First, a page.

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From Jim Winstead <j...@trainedmonkey.com>
Subject Re: summary: issues for my filtering patch
Date Wed, 28 Jun 2000 18:17:16 GMT
On Jun 28, rbb@covalent.net wrote:
> 
> > > 2)  The core imposes some sane restrictions on how much of the request is
> > > in memory by controlling the buffering.
> > > 
> > > Greg is proposing #1, I am proposing #2 (after much prompting and head
> > > beating from Roy).  My feeling, after having looked at this problem for a
> > > VERY long time, is that trying to just fit option 2 in after the current
> > > patch is applied is almost impossible.
> > 
> > What are the restrictions imposed by the core in this scheme?
> 
> Basically, the core will provide buckets, which can get so big.  If the
> buckets get too big, the buckets themselves flush out to the disk, and
> shrink.

This is probably a dumb question, but how does a bucket grow?

> Allowing people to hang themselves, and not providing a way to prevent
> them from hanging themselves are two VERY different things.  Yes, if
> somebody wants to write a filter that takes down the server, then they
> will.  If we don't provide a sane bucket scheme, then ANYBODY who writes a
> filter has a very good chance of taking down the server.

Agreed. I just don't want to see anyone slip into the mentality
"this must be perfect in all situations" before the patch gets
commited and people really dig into using it.

> Defining the life cycle of the bucket to end when the bucket is sent to
> the network doesn't have anything to do with single or zero copy.  The
> problem is that in the current patch, no information about the memory is
> passed with the memory.  This means that each filter must assume the
> memory cannot be touched.

Got it. This was the piece I was missing.

> Basically, what I was getting at was that if the first filter that needs a
> copy of the data makes a copy and marks it as modify-able memory, then no
> other filter in the stack needs to make a copy, because it can just modify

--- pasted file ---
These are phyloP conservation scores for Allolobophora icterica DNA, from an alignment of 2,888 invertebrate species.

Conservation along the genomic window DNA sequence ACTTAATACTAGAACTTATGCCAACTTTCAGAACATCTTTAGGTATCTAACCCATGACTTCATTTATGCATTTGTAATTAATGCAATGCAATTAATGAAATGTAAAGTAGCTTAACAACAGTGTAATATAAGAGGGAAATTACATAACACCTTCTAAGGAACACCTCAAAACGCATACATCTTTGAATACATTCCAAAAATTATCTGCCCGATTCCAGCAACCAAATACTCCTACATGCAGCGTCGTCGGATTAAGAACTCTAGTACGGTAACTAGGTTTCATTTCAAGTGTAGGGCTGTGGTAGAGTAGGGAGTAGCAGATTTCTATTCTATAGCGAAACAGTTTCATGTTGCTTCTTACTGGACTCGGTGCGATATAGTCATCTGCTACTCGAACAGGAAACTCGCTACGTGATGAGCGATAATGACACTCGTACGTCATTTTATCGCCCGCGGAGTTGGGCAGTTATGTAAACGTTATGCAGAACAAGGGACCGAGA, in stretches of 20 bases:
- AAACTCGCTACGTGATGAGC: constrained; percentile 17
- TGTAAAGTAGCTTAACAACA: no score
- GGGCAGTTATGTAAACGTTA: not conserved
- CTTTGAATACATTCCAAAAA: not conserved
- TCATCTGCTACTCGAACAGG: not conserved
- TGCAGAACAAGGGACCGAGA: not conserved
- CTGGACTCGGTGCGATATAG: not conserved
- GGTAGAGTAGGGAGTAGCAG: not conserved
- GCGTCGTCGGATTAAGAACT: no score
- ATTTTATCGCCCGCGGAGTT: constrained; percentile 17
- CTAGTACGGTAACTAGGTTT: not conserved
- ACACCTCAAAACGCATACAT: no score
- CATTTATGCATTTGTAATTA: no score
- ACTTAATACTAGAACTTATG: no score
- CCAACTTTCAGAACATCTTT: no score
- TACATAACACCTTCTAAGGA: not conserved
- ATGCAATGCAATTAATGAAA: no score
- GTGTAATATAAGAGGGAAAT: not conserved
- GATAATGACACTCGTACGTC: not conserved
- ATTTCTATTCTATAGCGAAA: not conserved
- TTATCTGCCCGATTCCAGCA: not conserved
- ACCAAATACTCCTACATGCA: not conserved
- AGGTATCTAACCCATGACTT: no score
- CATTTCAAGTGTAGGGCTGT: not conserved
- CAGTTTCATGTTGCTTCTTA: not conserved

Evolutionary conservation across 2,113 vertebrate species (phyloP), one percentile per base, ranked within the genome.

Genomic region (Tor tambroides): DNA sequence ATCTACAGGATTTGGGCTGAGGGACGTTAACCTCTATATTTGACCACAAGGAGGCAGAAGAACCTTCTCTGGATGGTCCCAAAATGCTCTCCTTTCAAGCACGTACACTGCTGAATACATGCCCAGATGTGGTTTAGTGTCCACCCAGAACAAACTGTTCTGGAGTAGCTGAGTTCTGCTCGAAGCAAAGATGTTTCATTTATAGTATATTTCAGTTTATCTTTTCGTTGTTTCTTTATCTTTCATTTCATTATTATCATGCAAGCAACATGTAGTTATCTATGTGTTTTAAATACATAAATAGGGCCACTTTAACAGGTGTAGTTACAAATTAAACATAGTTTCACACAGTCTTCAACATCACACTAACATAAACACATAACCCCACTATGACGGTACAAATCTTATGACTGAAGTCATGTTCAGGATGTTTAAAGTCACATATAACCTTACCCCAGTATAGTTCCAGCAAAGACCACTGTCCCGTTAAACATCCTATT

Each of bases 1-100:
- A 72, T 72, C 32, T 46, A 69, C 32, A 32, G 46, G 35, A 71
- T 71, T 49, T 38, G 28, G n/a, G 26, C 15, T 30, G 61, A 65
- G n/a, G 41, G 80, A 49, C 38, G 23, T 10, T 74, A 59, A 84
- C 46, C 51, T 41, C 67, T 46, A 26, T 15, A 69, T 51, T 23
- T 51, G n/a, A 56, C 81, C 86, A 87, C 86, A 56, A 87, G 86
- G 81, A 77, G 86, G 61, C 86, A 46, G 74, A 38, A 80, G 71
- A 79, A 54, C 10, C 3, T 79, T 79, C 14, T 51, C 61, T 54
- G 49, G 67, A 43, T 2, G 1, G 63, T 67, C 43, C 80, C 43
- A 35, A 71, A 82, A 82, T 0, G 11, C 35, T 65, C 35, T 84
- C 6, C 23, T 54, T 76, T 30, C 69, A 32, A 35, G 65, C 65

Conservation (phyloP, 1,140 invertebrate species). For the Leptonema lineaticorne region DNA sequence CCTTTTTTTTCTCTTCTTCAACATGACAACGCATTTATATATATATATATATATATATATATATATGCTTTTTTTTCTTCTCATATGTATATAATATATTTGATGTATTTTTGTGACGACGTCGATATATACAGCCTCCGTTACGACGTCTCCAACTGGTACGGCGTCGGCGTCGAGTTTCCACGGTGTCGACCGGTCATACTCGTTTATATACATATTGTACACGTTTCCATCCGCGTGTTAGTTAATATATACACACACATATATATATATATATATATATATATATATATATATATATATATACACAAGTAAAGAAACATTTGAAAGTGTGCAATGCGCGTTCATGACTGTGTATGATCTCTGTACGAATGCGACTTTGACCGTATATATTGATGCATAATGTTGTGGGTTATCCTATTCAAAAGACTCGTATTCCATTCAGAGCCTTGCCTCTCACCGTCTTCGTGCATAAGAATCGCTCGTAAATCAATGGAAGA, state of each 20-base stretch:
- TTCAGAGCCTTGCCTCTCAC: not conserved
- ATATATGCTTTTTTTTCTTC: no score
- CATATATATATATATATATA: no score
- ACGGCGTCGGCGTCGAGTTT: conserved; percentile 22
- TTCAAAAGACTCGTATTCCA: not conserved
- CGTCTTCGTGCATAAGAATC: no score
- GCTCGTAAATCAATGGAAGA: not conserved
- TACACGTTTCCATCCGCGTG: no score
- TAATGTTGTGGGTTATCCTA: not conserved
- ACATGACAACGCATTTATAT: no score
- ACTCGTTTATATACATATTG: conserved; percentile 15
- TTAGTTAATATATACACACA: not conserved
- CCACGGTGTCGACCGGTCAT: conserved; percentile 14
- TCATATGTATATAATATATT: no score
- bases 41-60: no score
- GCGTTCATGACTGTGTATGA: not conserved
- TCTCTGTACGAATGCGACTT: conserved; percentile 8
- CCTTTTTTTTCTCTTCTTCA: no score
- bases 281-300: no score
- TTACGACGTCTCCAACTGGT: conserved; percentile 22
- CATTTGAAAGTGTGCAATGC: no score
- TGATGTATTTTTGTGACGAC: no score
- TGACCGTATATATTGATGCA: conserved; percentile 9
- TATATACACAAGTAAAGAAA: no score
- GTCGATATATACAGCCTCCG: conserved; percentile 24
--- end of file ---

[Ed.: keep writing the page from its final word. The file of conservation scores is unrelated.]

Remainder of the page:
> it in place.

That makes perfect sense. It also seems like that should be relatively
trivial to add. (Buckets just need to implement a "give me the
pointer to a modifiable version of the contents" method, and
depending how the bucket was allocated, the right magic can happen.
Just like a bucket may need to register a cleanup function for
itself that knows how to free any resources it is using, like
calling mysql_result_free.)

But maybe Greg's patch is further away from the ADT-style implementation
of buckets than I'm assuming.

> PHP can add it's own buffering in, there is nothing to stop that and there
> is no reason to.  What we want to keep from happening, is to make EVERY
> SINGLE filter implement their own buffering.

I'd rather have every filter implement its own buffering than not
have filtering. But I don't think that anyone is saying that
providing a way for that buffering to happen in a standard way is
not highly desirable (and even a prerequisite for releasing 2.0 if
filtering is a part of 2.0), just that it doesn't have to be a
prerequisite for the filtering work to start going into alpha and
beta releases so people will really dig into it.

You can only imagine so many scenarios and draw so much on a white
board to solve them. Sometimes it is tremendously useful to actually
start down the path to encounter the real roadblocks.

Jim

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